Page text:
The present study examined how Israelis and Palestinians present their narratives related to their conflict in school textbooks used by the state educational system and the ultraorthodox community in Israel and by all Palestinian schools in Palestinian National Territories. The focus was on how each side portrays the Other and their own group. The content analysis was based on a developed conceptual framework and standardized and manualized rating criteria with quantitative and qualitative aspects. The results showed in general that (1) dehumanizing and demonizing characterizations of the Other are rare in both Israeli and Palestinian books; (2) both Israeli and Palestinian books present unilateral national narratives that portray the Other as enemy, chronicle negative actions by the Other directed at the self-community, and portray the self-community in positive terms with actions aimed at self-protection and goals of peace; (3), there is lack of information about the religions, culture, economic and daily activities of the Other, or even of the existence of the Other on maps; (4) the negative bias in portrayal of the Other, the positive bias in portrayal of the self, and the absence of images and information about the Other are all statistically significantly more pronounced in Israeli Ultra-Orthodox and Palestinian books than in Israeli state books.
Hager, Tamar, and Tufaha Saba. “The Language of Racism. Textual Testimonies of Jewish-Arab Hostility in the Israeli Academia.” Ricerche di Pedagogia e Didattica – Journal of Theories and Research in Education 10.1 (2015): 109-29.
The persistent Jewish Arab conflict is present in every aspect of life in Israeli society and its echoes penetrate the everyday reality of higher educational institutions. Feelings of mutual hostility among Arab and Jewish students, faculty and administration are common experiences on Israeli campuses. This article analyzes two textual expressions of this mutual resentment which were circulated in 2011 in Tel Hai College, Israel. One of the texts was produced by Muslim Arab student association and the other by a Zionist Jewish organization. Both groups are present on every campus in Israel. Despite the significant difference of the political location occupied by each organization in the Israeli power structure, we argue that these texts share similar attitudes to the conflict and parallel operational strategies. The paper demonstrates the attempts by these texts to encourage the mutual hostility between Jews and Arabs by employing racist and violent discourse. The article tries to explain the silence of the college administration and faculty in the face of these racist acts, subsequently outlining a vision of a responsible academia which will banish any acts of racism.
Cohen, Shuki J. “Breakable and Unbreakable Silences: Implicit Dehumanization and Anti-Arab Prejudice in Israeli Soldiers’ Narratives Concerning Palestinian Women.” International Journal of Applied Psychoanalytic Studies 12.3 (2015): 245-77.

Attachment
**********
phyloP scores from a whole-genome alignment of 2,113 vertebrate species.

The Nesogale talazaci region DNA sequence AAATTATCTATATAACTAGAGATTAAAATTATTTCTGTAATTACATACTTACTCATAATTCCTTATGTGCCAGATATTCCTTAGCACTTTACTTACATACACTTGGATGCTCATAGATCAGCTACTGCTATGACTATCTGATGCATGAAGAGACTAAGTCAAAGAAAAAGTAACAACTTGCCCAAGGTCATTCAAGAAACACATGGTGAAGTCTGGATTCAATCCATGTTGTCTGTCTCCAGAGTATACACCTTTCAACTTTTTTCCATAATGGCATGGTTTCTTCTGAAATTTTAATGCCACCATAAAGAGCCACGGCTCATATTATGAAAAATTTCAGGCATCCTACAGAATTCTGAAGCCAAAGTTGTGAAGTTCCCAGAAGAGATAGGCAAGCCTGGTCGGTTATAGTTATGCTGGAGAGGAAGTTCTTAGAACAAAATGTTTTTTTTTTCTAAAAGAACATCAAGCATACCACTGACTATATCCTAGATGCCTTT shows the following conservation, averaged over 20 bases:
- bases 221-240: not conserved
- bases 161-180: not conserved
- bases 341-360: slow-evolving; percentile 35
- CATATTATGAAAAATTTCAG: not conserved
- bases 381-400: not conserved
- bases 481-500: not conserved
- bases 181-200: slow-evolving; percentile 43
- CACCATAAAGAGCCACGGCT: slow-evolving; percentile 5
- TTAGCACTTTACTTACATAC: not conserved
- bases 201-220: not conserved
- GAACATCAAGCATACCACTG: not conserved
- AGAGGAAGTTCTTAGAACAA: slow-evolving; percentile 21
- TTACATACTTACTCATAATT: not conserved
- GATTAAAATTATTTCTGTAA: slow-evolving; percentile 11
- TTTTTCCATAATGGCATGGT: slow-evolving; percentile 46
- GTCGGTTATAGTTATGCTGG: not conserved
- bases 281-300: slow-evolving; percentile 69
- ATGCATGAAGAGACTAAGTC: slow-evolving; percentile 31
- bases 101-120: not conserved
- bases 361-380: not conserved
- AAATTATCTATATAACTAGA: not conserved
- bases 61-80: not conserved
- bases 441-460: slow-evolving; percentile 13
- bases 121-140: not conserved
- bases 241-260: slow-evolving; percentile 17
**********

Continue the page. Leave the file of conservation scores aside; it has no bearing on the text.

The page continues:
This paper illustrates an empirical paradigm for a minimally-biased characterization of the internal representations of female enemy members by male soldiers in the context of a military occupation. Using a combination of psycholinguistic and psychoanalytic tools, the study examined the associative structure of the language that was used by Israeli ex-soldiers in a large corpus of verbatim testimonies detailing their service in the Palestinian occupied territories. Since explicit dehumanization is rare in Israeli official discourse and in media- and political correctness-savvy occupying forces worldwide, this study examined implicit dehumanization through the non-conscious use of spontaneous linguistic choices. Using both computerized and quantitative linguistic analyses, this study tracked a particular pattern or word choice, presumed to capture implicit dehumanization based on a trans-disciplinary definition of the construct. Furthermore, to mitigate the potential confound between fear of the enemy and its dehumanization, this study focused on anecdotes concerning Palestinian women, as they pose less realistic threat to Israeli soldiers. Consistent with this study’s formulation of implicit dehumanization, Israeli soldiers tended to describe Palestinian women’s mental state in situational and behavioral terms (e.g. scream, make a mess, piss her pants, had a heart attack, etc.). In contrast, empathic inference – whereby the narrator extends their emotional understanding of themselves and other humans to the person whose emotional state they attempt to describe or understand – was often reserved in the testimonials only to the narrator and his fellow comrades. This evidence for implicit dehumanization is then discussed as a borderline-level defense mechanism within the larger context of both individual- and national-level anti-Arab prejudice in Israel.